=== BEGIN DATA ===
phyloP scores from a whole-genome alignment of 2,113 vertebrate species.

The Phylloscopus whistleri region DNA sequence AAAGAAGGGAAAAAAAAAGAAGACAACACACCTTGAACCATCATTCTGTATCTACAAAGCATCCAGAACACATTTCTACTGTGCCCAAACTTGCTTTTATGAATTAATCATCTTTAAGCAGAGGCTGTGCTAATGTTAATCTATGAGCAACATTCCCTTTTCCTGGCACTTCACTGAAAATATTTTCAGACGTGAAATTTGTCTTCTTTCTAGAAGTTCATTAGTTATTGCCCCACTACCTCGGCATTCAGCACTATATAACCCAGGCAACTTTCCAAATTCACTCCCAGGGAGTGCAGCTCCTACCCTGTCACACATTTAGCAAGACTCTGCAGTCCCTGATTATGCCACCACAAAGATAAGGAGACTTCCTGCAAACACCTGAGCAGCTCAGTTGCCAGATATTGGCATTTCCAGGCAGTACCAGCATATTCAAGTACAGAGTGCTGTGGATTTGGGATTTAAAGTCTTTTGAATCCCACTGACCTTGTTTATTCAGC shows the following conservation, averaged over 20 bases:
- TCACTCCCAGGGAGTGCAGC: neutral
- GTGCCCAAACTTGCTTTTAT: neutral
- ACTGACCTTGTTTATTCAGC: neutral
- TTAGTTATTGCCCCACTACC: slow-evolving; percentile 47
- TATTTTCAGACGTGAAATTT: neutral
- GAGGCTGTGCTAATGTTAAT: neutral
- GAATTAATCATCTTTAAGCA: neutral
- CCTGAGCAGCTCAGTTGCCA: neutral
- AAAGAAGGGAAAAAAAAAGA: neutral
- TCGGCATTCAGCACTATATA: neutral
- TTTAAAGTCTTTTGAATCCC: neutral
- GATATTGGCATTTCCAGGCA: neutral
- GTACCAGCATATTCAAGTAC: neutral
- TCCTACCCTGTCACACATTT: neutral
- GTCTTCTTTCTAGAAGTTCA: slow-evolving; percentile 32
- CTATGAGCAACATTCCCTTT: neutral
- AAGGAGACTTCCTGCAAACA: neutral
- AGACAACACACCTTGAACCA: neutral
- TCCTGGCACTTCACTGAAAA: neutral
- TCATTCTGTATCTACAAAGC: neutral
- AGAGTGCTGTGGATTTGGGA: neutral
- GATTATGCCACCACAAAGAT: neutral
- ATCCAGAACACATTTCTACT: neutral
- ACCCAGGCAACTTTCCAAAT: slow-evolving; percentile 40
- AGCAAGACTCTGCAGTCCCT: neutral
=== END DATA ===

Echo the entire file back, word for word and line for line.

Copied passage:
phyloP scores from a whole-genome alignment of 2,113 vertebrate species.

The Phylloscopus whistleri region DNA sequence AAAGAAGGGAAAAAAAAAGAAGACAACACACCTTGAACCATCATTCTGTATCTACAAAGCATCCAGAACACATTTCTACTGTGCCCAAACTTGCTTTTATGAATTAATCATCTTTAAGCAGAGGCTGTGCTAATGTTAATCTATGAGCAACATTCCCTTTTCCTGGCACTTCACTGAAAATATTTTCAGACGTGAAATTTGTCTTCTTTCTAGAAGTTCATTAGTTATTGCCCCACTACCTCGGCATTCAGCACTATATAACCCAGGCAACTTTCCAAATTCACTCCCAGGGAGTGCAGCTCCTACCCTGTCACACATTTAGCAAGACTCTGCAGTCCCTGATTATGCCACCACAAAGATAAGGAGACTTCCTGCAAACACCTGAGCAGCTCAGTTGCCAGATATTGGCATTTCCAGGCAGTACCAGCATATTCAAGTACAGAGTGCTGTGGATTTGGGATTTAAAGTCTTTTGAATCCCACTGACCTTGTTTATTCAGC shows the following conservation, averaged over 20 bases:
- TCACTCCCAGGGAGTGCAGC: neutral
- GTGCCCAAACTTGCTTTTAT: neutral
- ACTGACCTTGTTTATTCAGC: neutral
- TTAGTTATTGCCCCACTACC: slow-evolving; percentile 47
- TATTTTCAGACGTGAAATTT: neutral
- GAGGCTGTGCTAATGTTAAT: neutral
- GAATTAATCATCTTTAAGCA: neutral
- CCTGAGCAGCTCAGTTGCCA: neutral
- AAAGAAGGGAAAAAAAAAGA: neutral
- TCGGCATTCAGCACTATATA: neutral
- TTTAAAGTCTTTTGAATCCC: neutral
- GATATTGGCATTTCCAGGCA: neutral
- GTACCAGCATATTCAAGTAC: neutral
- TCCTACCCTGTCACACATTT: neutral
- GTCTTCTTTCTAGAAGTTCA: slow-evolving; percentile 32
- CTATGAGCAACATTCCCTTT: neutral
- AAGGAGACTTCCTGCAAACA: neutral
- AGACAACACACCTTGAACCA: neutral
- TCCTGGCACTTCACTGAAAA: neutral
- TCATTCTGTATCTACAAAGC: neutral
- AGAGTGCTGTGGATTTGGGA: neutral
- GATTATGCCACCACAAAGAT: neutral
- ATCCAGAACACATTTCTACT: neutral
- ACCCAGGCAACTTTCCAAAT: slow-evolving; percentile 40
- AGCAAGACTCTGCAGTCCCT: neutral